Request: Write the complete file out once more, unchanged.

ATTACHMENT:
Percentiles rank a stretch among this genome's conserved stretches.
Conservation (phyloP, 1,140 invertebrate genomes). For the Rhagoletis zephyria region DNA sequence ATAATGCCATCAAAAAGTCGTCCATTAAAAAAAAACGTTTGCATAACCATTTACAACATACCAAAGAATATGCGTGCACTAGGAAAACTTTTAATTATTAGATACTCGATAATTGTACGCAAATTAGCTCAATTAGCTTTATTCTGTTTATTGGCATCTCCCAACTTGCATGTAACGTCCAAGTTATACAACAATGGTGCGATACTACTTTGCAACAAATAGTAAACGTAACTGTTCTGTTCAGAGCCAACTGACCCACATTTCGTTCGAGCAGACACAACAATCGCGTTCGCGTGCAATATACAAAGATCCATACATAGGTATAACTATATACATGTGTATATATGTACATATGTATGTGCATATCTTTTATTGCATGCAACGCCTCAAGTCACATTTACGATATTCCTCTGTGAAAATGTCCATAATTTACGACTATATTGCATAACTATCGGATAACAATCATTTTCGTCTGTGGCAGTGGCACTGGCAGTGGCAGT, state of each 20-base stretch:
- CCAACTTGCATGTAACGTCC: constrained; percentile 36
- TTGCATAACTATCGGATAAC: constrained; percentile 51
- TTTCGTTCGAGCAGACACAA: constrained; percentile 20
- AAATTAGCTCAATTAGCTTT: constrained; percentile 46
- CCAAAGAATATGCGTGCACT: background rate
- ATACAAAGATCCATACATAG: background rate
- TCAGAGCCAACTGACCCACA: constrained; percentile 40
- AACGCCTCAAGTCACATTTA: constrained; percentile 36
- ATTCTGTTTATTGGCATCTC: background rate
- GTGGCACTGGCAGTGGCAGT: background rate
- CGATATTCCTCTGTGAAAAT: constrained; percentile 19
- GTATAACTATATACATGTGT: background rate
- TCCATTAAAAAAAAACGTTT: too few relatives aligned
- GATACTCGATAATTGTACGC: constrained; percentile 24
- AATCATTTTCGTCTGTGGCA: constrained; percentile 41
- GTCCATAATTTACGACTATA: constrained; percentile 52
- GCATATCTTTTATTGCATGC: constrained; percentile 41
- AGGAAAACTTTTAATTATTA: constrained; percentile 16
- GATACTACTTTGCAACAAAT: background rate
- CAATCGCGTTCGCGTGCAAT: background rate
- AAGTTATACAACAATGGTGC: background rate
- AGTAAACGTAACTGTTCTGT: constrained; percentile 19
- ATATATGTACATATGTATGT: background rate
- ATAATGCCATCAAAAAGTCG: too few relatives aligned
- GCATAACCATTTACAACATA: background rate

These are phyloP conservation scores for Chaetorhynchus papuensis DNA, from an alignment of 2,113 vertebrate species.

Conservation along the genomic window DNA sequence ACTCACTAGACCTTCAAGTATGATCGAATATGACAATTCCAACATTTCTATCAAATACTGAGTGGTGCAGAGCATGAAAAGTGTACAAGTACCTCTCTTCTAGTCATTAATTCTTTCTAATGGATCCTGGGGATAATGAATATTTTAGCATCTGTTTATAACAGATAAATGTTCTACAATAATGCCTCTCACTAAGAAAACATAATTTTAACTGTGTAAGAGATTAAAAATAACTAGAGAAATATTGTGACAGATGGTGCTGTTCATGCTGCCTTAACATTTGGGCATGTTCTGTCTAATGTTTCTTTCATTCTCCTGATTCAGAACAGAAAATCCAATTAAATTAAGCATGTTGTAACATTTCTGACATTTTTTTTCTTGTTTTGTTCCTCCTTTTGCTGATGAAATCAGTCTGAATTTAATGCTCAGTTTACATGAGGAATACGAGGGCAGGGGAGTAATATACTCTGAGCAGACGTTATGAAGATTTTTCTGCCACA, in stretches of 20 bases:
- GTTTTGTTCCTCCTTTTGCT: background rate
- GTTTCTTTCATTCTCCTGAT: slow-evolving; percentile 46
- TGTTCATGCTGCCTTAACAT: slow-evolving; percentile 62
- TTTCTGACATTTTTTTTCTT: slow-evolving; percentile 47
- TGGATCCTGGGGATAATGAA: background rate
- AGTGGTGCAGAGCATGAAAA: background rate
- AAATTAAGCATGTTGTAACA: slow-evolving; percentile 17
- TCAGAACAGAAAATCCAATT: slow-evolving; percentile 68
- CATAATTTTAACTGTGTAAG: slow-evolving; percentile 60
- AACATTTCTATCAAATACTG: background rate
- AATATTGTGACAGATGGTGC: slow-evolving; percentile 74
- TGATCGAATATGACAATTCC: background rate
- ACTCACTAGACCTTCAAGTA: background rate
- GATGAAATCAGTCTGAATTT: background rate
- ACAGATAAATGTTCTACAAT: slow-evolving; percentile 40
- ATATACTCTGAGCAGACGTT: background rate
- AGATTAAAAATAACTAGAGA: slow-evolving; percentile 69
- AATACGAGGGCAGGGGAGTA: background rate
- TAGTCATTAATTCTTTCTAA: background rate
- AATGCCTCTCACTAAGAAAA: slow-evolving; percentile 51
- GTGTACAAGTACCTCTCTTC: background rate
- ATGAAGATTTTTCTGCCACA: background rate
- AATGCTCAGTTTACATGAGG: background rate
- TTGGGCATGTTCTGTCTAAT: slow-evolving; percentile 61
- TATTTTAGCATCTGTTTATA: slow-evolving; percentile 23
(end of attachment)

Percentiles rank a stretch among this genome's conserved stretches.
Conservation (phyloP, 1,140 invertebrate genomes). For the Rhagoletis zephyria region DNA sequence ATAATGCCATCAAAAAGTCGTCCATTAAAAAAAAACGTTTGCATAACCATTTACAACATACCAAAGAATATGCGTGCACTAGGAAAACTTTTAATTATTAGATACTCGATAATTGTACGCAAATTAGCTCAATTAGCTTTATTCTGTTTATTGGCATCTCCCAACTTGCATGTAACGTCCAAGTTATACAACAATGGTGCGATACTACTTTGCAACAAATAGTAAACGTAACTGTTCTGTTCAGAGCCAACTGACCCACATTTCGTTCGAGCAGACACAACAATCGCGTTCGCGTGCAATATACAAAGATCCATACATAGGTATAACTATATACATGTGTATATATGTACATATGTATGTGCATATCTTTTATTGCATGCAACGCCTCAAGTCACATTTACGATATTCCTCTGTGAAAATGTCCATAATTTACGACTATATTGCATAACTATCGGATAACAATCATTTTCGTCTGTGGCAGTGGCACTGGCAGTGGCAGT, state of each 20-base stretch:
- CCAACTTGCATGTAACGTCC: constrained; percentile 36
- TTGCATAACTATCGGATAAC: constrained; percentile 51
- TTTCGTTCGAGCAGACACAA: constrained; percentile 20
- AAATTAGCTCAATTAGCTTT: constrained; percentile 46
- CCAAAGAATATGCGTGCACT: background rate
- ATACAAAGATCCATACATAG: background rate
- TCAGAGCCAACTGACCCACA: constrained; percentile 40
- AACGCCTCAAGTCACATTTA: constrained; percentile 36
- ATTCTGTTTATTGGCATCTC: background rate
- GTGGCACTGGCAGTGGCAGT: background rate
- CGATATTCCTCTGTGAAAAT: constrained; percentile 19
- GTATAACTATATACATGTGT: background rate
- TCCATTAAAAAAAAACGTTT: too few relatives aligned
- GATACTCGATAATTGTACGC: constrained; percentile 24
- AATCATTTTCGTCTGTGGCA: constrained; percentile 41
- GTCCATAATTTACGACTATA: constrained; percentile 52
- GCATATCTTTTATTGCATGC: constrained; percentile 41
- AGGAAAACTTTTAATTATTA: constrained; percentile 16
- GATACTACTTTGCAACAAAT: background rate
- CAATCGCGTTCGCGTGCAAT: background rate
- AAGTTATACAACAATGGTGC: background rate
- AGTAAACGTAACTGTTCTGT: constrained; percentile 19
- ATATATGTACATATGTATGT: background rate
- ATAATGCCATCAAAAAGTCG: too few relatives aligned
- GCATAACCATTTACAACATA: background rate

These are phyloP conservation scores for Chaetorhynchus papuensis DNA, from an alignment of 2,113 vertebrate species.

Conservation along the genomic window DNA sequence ACTCACTAGACCTTCAAGTATGATCGAATATGACAATTCCAACATTTCTATCAAATACTGAGTGGTGCAGAGCATGAAAAGTGTACAAGTACCTCTCTTCTAGTCATTAATTCTTTCTAATGGATCCTGGGGATAATGAATATTTTAGCATCTGTTTATAACAGATAAATGTTCTACAATAATGCCTCTCACTAAGAAAACATAATTTTAACTGTGTAAGAGATTAAAAATAACTAGAGAAATATTGTGACAGATGGTGCTGTTCATGCTGCCTTAACATTTGGGCATGTTCTGTCTAATGTTTCTTTCATTCTCCTGATTCAGAACAGAAAATCCAATTAAATTAAGCATGTTGTAACATTTCTGACATTTTTTTTCTTGTTTTGTTCCTCCTTTTGCTGATGAAATCAGTCTGAATTTAATGCTCAGTTTACATGAGGAATACGAGGGCAGGGGAGTAATATACTCTGAGCAGACGTTATGAAGATTTTTCTGCCACA, in stretches of 20 bases:
- GTTTTGTTCCTCCTTTTGCT: background rate
- GTTTCTTTCATTCTCCTGAT: slow-evolving; percentile 46
- TGTTCATGCTGCCTTAACAT: slow-evolving; percentile 62
- TTTCTGACATTTTTTTTCTT: slow-evolving; percentile 47
- TGGATCCTGGGGATAATGAA: background rate
- AGTGGTGCAGAGCATGAAAA: background rate
- AAATTAAGCATGTTGTAACA: slow-evolving; percentile 17
- TCAGAACAGAAAATCCAATT: slow-evolving; percentile 68
- CATAATTTTAACTGTGTAAG: slow-evolving; percentile 60
- AACATTTCTATCAAATACTG: background rate
- AATATTGTGACAGATGGTGC: slow-evolving; percentile 74
- TGATCGAATATGACAATTCC: background rate
- ACTCACTAGACCTTCAAGTA: background rate
- GATGAAATCAGTCTGAATTT: background rate
- ACAGATAAATGTTCTACAAT: slow-evolving; percentile 40
- ATATACTCTGAGCAGACGTT: background rate
- AGATTAAAAATAACTAGAGA: slow-evolving; percentile 69
- AATACGAGGGCAGGGGAGTA: background rate
- TAGTCATTAATTCTTTCTAA: background rate
- AATGCCTCTCACTAAGAAAA: slow-evolving; percentile 51
- GTGTACAAGTACCTCTCTTC: background rate
- ATGAAGATTTTTCTGCCACA: background rate
- AATGCTCAGTTTACATGAGG: background rate
- TTGGGCATGTTCTGTCTAAT: slow-evolving; percentile 61
- TATTTTAGCATCTGTTTATA: slow-evolving; percentile 23